“We've seen vehicles, guarded by armed men, throwing plastic drums, duffle bags, garbage bags here. If one day the government comes and drags the area, they're going to find a lot of bodies.”
Muñoz, born and raised in El Salto, claimed to be one of the few public faces of a secretive vigilante movement around the Guadalajara region of around 300 people. The soft-spoken elderly man spent his formative years as a guerrilla fighter in both El Salvador's civil war in the 1980s and Mexico's Zapatista movement in Chiapas in the ’90s, before eventually returning home. It was soon after that that his son disappeared.
“I left the war. I didn't think the war would come to me.”
The vigilante autodefensa movement born in rural parts of Mexico around 2012 is newer to cities like Guadalajara, but Muñoz said he and his community felt they had no other choice because “we don't trust the authorities.”
“The group is made up of parents that have also suffered some sort of loss,” said Muñoz. “We're not against the authorities, nor are we trying to confront these groups. We're not interested in their drug production. We're interested in them stopping their extortion, kidnapping, taking women, our children, and forcing them into prostitution.”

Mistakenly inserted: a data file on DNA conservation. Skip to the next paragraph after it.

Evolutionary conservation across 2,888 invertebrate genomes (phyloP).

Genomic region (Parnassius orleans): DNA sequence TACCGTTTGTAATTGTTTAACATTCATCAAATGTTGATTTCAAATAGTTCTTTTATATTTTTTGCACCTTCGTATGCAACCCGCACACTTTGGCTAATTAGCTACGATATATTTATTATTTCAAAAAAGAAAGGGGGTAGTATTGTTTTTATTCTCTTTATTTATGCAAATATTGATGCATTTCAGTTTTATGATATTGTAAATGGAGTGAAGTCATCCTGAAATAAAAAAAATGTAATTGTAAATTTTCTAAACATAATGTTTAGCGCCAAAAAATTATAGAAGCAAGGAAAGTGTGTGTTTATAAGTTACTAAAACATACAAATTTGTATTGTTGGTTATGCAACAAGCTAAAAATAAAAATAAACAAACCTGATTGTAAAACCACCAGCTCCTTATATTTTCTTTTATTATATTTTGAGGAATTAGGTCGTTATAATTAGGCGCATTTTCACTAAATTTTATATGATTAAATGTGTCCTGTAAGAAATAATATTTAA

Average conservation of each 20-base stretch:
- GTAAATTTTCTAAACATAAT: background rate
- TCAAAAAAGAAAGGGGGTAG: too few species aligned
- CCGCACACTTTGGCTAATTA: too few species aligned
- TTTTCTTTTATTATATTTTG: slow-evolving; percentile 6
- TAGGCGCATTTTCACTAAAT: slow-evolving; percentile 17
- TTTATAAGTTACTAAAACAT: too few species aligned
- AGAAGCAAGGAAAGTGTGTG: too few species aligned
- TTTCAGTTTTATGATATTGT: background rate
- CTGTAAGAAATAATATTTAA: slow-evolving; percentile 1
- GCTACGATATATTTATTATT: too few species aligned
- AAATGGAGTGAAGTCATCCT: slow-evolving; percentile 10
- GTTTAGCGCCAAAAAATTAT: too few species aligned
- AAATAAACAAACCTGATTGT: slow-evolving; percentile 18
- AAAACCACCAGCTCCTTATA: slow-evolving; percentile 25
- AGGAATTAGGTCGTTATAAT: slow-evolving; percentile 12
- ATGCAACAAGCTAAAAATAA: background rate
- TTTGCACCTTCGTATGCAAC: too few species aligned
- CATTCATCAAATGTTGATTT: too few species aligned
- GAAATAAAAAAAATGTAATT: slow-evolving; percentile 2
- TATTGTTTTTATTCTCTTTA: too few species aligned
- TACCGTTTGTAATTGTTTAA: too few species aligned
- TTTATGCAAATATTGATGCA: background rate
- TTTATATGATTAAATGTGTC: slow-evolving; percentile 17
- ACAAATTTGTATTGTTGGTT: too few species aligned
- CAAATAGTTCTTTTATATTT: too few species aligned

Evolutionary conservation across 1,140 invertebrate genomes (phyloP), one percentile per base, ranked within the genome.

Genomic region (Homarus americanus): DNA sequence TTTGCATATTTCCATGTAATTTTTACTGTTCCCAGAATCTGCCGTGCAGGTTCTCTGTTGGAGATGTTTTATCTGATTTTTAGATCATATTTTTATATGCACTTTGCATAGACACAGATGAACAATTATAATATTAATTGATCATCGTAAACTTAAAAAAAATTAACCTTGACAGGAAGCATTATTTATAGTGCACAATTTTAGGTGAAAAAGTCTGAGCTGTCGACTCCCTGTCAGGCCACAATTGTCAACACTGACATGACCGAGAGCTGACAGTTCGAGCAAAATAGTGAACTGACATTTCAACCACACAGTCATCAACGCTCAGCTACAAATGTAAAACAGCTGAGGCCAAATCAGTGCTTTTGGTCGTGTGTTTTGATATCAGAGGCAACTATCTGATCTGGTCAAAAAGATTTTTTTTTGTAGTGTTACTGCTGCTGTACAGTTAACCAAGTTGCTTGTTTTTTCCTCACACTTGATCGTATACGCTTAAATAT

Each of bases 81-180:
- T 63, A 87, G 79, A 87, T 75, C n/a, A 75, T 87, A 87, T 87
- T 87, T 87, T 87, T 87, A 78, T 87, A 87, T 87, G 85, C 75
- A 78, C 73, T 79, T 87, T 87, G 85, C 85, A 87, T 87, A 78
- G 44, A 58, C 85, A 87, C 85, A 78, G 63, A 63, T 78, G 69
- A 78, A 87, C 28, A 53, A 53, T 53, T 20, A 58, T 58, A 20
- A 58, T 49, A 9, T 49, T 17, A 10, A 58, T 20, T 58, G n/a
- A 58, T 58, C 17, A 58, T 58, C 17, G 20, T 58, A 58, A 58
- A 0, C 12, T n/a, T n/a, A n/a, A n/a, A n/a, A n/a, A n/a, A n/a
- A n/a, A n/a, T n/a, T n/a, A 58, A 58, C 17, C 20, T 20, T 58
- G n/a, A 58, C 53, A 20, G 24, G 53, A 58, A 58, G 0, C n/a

He called his group's work “surgical.”
“When we see that somebody is crossing the line and their bosses don't have the will to keep them in line, and neither do the authorities, well, we'll take them for a walk, a trip, so that they can get to know the reality of life, the way their victims have lived it,” said Muñoz.
“Some people in the government know that we exist. They know us; they know we're going to be working.”
But they’ll continue working without the support of the authorities.
“We know the problems that the security institutions suffer from with infiltration and corruption,” said Muñoz.
Corruption within the Jalisco authorities, and specifically the city and state prosecutors office, has remained a constant talking point for politicians. But there’s been little action around the problem.
When the former mayor of Guadalajara, Enrique Alfaro, began setting the stage for his eventual run for the governorship of Jalisco, he claimed in 2017 that he would “clean out the scumbags from the prosecutor’s office” because there is a “network of corruption.” But after more than two years on the job, Alfaro has yet to make any significant steps toward fulfilling that promise. When asked about corruption in their ranks and what they were doing to combat it by VICE World News, the Jalisco state prosecutor’s office refused to comment.
“It's getting worse. It's the same as we had with other governments,” said a detective who has worked in the prosecutor’s office over two dozen years in various areas from homicides to disappearances.